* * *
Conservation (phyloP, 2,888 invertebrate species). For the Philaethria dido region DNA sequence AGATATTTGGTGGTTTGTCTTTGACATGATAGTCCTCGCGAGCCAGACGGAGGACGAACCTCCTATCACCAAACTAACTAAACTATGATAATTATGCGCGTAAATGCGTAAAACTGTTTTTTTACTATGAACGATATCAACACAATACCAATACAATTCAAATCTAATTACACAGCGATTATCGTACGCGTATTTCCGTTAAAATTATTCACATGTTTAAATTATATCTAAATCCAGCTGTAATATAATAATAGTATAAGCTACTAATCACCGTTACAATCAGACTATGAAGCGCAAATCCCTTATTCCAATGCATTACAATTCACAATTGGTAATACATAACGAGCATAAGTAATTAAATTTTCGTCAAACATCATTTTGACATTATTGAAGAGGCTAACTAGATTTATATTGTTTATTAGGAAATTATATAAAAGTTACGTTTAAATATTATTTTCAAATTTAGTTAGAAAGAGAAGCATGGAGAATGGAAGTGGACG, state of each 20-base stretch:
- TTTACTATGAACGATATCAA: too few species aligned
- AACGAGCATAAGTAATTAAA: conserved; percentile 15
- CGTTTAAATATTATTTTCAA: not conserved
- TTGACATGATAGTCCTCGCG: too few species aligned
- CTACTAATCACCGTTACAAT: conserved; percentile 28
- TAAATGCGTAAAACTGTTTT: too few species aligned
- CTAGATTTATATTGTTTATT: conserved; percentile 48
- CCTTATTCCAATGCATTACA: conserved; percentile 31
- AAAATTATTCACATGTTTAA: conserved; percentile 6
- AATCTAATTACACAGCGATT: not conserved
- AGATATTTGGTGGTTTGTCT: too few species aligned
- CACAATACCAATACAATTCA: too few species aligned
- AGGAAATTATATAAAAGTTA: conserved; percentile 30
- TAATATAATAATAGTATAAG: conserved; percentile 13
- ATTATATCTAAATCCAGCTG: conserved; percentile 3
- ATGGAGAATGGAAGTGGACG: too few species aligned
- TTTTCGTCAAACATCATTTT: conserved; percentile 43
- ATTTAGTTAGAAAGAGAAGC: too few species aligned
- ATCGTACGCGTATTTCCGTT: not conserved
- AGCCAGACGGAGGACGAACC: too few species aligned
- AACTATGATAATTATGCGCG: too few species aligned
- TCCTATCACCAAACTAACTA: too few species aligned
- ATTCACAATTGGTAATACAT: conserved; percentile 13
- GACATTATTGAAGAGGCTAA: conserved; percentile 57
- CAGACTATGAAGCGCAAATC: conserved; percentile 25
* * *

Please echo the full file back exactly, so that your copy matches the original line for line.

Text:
Conservation (phyloP, 2,888 invertebrate species). For the Philaethria dido region DNA sequence AGATATTTGGTGGTTTGTCTTTGACATGATAGTCCTCGCGAGCCAGACGGAGGACGAACCTCCTATCACCAAACTAACTAAACTATGATAATTATGCGCGTAAATGCGTAAAACTGTTTTTTTACTATGAACGATATCAACACAATACCAATACAATTCAAATCTAATTACACAGCGATTATCGTACGCGTATTTCCGTTAAAATTATTCACATGTTTAAATTATATCTAAATCCAGCTGTAATATAATAATAGTATAAGCTACTAATCACCGTTACAATCAGACTATGAAGCGCAAATCCCTTATTCCAATGCATTACAATTCACAATTGGTAATACATAACGAGCATAAGTAATTAAATTTTCGTCAAACATCATTTTGACATTATTGAAGAGGCTAACTAGATTTATATTGTTTATTAGGAAATTATATAAAAGTTACGTTTAAATATTATTTTCAAATTTAGTTAGAAAGAGAAGCATGGAGAATGGAAGTGGACG, state of each 20-base stretch:
- TTTACTATGAACGATATCAA: too few species aligned
- AACGAGCATAAGTAATTAAA: conserved; percentile 15
- CGTTTAAATATTATTTTCAA: not conserved
- TTGACATGATAGTCCTCGCG: too few species aligned
- CTACTAATCACCGTTACAAT: conserved; percentile 28
- TAAATGCGTAAAACTGTTTT: too few species aligned
- CTAGATTTATATTGTTTATT: conserved; percentile 48
- CCTTATTCCAATGCATTACA: conserved; percentile 31
- AAAATTATTCACATGTTTAA: conserved; percentile 6
- AATCTAATTACACAGCGATT: not conserved
- AGATATTTGGTGGTTTGTCT: too few species aligned
- CACAATACCAATACAATTCA: too few species aligned
- AGGAAATTATATAAAAGTTA: conserved; percentile 30
- TAATATAATAATAGTATAAG: conserved; percentile 13
- ATTATATCTAAATCCAGCTG: conserved; percentile 3
- ATGGAGAATGGAAGTGGACG: too few species aligned
- TTTTCGTCAAACATCATTTT: conserved; percentile 43
- ATTTAGTTAGAAAGAGAAGC: too few species aligned
- ATCGTACGCGTATTTCCGTT: not conserved
- AGCCAGACGGAGGACGAACC: too few species aligned
- AACTATGATAATTATGCGCG: too few species aligned
- TCCTATCACCAAACTAACTA: too few species aligned
- ATTCACAATTGGTAATACAT: conserved; percentile 13
- GACATTATTGAAGAGGCTAA: conserved; percentile 57
- CAGACTATGAAGCGCAAATC: conserved; percentile 25